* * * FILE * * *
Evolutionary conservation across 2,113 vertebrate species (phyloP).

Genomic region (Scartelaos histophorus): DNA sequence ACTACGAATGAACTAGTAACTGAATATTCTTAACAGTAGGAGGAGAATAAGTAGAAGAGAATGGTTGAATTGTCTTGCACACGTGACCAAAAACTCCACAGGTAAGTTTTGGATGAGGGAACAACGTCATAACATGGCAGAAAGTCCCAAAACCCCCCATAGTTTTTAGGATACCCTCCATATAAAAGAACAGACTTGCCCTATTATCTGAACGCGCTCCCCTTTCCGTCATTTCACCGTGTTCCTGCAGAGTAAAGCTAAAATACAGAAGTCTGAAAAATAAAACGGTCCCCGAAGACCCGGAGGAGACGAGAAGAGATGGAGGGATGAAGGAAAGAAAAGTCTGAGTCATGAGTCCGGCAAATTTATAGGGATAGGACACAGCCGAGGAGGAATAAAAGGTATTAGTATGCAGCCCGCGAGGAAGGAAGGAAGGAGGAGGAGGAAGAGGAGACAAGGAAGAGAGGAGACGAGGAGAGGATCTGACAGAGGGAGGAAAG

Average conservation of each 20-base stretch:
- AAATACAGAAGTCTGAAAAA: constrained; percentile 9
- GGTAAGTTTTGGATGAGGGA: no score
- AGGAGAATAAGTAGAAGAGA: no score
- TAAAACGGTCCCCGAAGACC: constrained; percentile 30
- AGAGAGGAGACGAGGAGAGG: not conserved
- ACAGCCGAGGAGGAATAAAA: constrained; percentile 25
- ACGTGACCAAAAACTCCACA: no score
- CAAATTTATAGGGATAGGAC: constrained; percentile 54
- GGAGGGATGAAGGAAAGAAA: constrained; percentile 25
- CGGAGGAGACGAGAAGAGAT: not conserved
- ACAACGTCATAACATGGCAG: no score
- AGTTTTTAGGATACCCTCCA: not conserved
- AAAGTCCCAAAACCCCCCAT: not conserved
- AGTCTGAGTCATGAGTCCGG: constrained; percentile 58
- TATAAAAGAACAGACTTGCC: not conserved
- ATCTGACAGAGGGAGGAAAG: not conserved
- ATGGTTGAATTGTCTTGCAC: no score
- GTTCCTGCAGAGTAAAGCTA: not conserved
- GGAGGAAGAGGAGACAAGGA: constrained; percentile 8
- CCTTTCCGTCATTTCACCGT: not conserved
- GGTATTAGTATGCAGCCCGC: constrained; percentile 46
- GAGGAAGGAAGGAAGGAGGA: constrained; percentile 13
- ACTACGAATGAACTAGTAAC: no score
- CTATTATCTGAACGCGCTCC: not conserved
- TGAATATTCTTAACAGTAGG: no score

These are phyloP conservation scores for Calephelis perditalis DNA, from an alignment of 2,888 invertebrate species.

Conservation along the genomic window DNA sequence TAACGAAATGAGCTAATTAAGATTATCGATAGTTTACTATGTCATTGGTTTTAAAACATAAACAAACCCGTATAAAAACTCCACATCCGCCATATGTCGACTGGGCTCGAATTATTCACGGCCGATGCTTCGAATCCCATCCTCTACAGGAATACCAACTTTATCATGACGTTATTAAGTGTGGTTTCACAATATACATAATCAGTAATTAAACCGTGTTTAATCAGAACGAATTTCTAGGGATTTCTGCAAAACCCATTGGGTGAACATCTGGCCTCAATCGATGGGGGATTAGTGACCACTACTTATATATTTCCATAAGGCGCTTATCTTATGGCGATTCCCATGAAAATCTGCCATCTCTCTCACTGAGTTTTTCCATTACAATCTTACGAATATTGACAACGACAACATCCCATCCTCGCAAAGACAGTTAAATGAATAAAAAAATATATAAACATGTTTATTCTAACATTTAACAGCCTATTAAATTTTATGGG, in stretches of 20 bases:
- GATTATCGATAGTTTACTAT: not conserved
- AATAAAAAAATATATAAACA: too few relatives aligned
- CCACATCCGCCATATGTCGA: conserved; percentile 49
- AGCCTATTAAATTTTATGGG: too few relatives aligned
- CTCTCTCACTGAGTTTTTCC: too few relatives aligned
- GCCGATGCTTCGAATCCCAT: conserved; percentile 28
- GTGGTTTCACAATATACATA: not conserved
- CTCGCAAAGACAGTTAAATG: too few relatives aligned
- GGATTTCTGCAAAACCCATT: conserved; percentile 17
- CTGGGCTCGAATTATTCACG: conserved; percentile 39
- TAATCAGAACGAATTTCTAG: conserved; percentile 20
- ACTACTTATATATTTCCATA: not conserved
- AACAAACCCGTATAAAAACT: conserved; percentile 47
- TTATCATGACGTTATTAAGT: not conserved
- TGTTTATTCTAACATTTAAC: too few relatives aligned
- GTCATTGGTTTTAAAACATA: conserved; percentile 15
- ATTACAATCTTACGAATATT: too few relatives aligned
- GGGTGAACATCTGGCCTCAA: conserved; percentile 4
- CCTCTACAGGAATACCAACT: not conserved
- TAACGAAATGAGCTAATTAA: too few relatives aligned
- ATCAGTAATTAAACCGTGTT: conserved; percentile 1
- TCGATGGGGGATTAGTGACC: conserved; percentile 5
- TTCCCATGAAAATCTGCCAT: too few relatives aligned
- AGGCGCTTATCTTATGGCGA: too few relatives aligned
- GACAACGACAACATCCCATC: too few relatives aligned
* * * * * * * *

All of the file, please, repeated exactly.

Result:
Evolutionary conservation across 2,113 vertebrate species (phyloP).

Genomic region (Scartelaos histophorus): DNA sequence ACTACGAATGAACTAGTAACTGAATATTCTTAACAGTAGGAGGAGAATAAGTAGAAGAGAATGGTTGAATTGTCTTGCACACGTGACCAAAAACTCCACAGGTAAGTTTTGGATGAGGGAACAACGTCATAACATGGCAGAAAGTCCCAAAACCCCCCATAGTTTTTAGGATACCCTCCATATAAAAGAACAGACTTGCCCTATTATCTGAACGCGCTCCCCTTTCCGTCATTTCACCGTGTTCCTGCAGAGTAAAGCTAAAATACAGAAGTCTGAAAAATAAAACGGTCCCCGAAGACCCGGAGGAGACGAGAAGAGATGGAGGGATGAAGGAAAGAAAAGTCTGAGTCATGAGTCCGGCAAATTTATAGGGATAGGACACAGCCGAGGAGGAATAAAAGGTATTAGTATGCAGCCCGCGAGGAAGGAAGGAAGGAGGAGGAGGAAGAGGAGACAAGGAAGAGAGGAGACGAGGAGAGGATCTGACAGAGGGAGGAAAG

Average conservation of each 20-base stretch:
- AAATACAGAAGTCTGAAAAA: constrained; percentile 9
- GGTAAGTTTTGGATGAGGGA: no score
- AGGAGAATAAGTAGAAGAGA: no score
- TAAAACGGTCCCCGAAGACC: constrained; percentile 30
- AGAGAGGAGACGAGGAGAGG: not conserved
- ACAGCCGAGGAGGAATAAAA: constrained; percentile 25
- ACGTGACCAAAAACTCCACA: no score
- CAAATTTATAGGGATAGGAC: constrained; percentile 54
- GGAGGGATGAAGGAAAGAAA: constrained; percentile 25
- CGGAGGAGACGAGAAGAGAT: not conserved
- ACAACGTCATAACATGGCAG: no score
- AGTTTTTAGGATACCCTCCA: not conserved
- AAAGTCCCAAAACCCCCCAT: not conserved
- AGTCTGAGTCATGAGTCCGG: constrained; percentile 58
- TATAAAAGAACAGACTTGCC: not conserved
- ATCTGACAGAGGGAGGAAAG: not conserved
- ATGGTTGAATTGTCTTGCAC: no score
- GTTCCTGCAGAGTAAAGCTA: not conserved
- GGAGGAAGAGGAGACAAGGA: constrained; percentile 8
- CCTTTCCGTCATTTCACCGT: not conserved
- GGTATTAGTATGCAGCCCGC: constrained; percentile 46
- GAGGAAGGAAGGAAGGAGGA: constrained; percentile 13
- ACTACGAATGAACTAGTAAC: no score
- CTATTATCTGAACGCGCTCC: not conserved
- TGAATATTCTTAACAGTAGG: no score

These are phyloP conservation scores for Calephelis perditalis DNA, from an alignment of 2,888 invertebrate species.

Conservation along the genomic window DNA sequence TAACGAAATGAGCTAATTAAGATTATCGATAGTTTACTATGTCATTGGTTTTAAAACATAAACAAACCCGTATAAAAACTCCACATCCGCCATATGTCGACTGGGCTCGAATTATTCACGGCCGATGCTTCGAATCCCATCCTCTACAGGAATACCAACTTTATCATGACGTTATTAAGTGTGGTTTCACAATATACATAATCAGTAATTAAACCGTGTTTAATCAGAACGAATTTCTAGGGATTTCTGCAAAACCCATTGGGTGAACATCTGGCCTCAATCGATGGGGGATTAGTGACCACTACTTATATATTTCCATAAGGCGCTTATCTTATGGCGATTCCCATGAAAATCTGCCATCTCTCTCACTGAGTTTTTCCATTACAATCTTACGAATATTGACAACGACAACATCCCATCCTCGCAAAGACAGTTAAATGAATAAAAAAATATATAAACATGTTTATTCTAACATTTAACAGCCTATTAAATTTTATGGG, in stretches of 20 bases:
- GATTATCGATAGTTTACTAT: not conserved
- AATAAAAAAATATATAAACA: too few relatives aligned
- CCACATCCGCCATATGTCGA: conserved; percentile 49
- AGCCTATTAAATTTTATGGG: too few relatives aligned
- CTCTCTCACTGAGTTTTTCC: too few relatives aligned
- GCCGATGCTTCGAATCCCAT: conserved; percentile 28
- GTGGTTTCACAATATACATA: not conserved
- CTCGCAAAGACAGTTAAATG: too few relatives aligned
- GGATTTCTGCAAAACCCATT: conserved; percentile 17
- CTGGGCTCGAATTATTCACG: conserved; percentile 39
- TAATCAGAACGAATTTCTAG: conserved; percentile 20
- ACTACTTATATATTTCCATA: not conserved
- AACAAACCCGTATAAAAACT: conserved; percentile 47
- TTATCATGACGTTATTAAGT: not conserved
- TGTTTATTCTAACATTTAAC: too few relatives aligned
- GTCATTGGTTTTAAAACATA: conserved; percentile 15
- ATTACAATCTTACGAATATT: too few relatives aligned
- GGGTGAACATCTGGCCTCAA: conserved; percentile 4
- CCTCTACAGGAATACCAACT: not conserved
- TAACGAAATGAGCTAATTAA: too few relatives aligned
- ATCAGTAATTAAACCGTGTT: conserved; percentile 1
- TCGATGGGGGATTAGTGACC: conserved; percentile 5
- TTCCCATGAAAATCTGCCAT: too few relatives aligned
- AGGCGCTTATCTTATGGCGA: too few relatives aligned
- GACAACGACAACATCCCATC: too few relatives aligned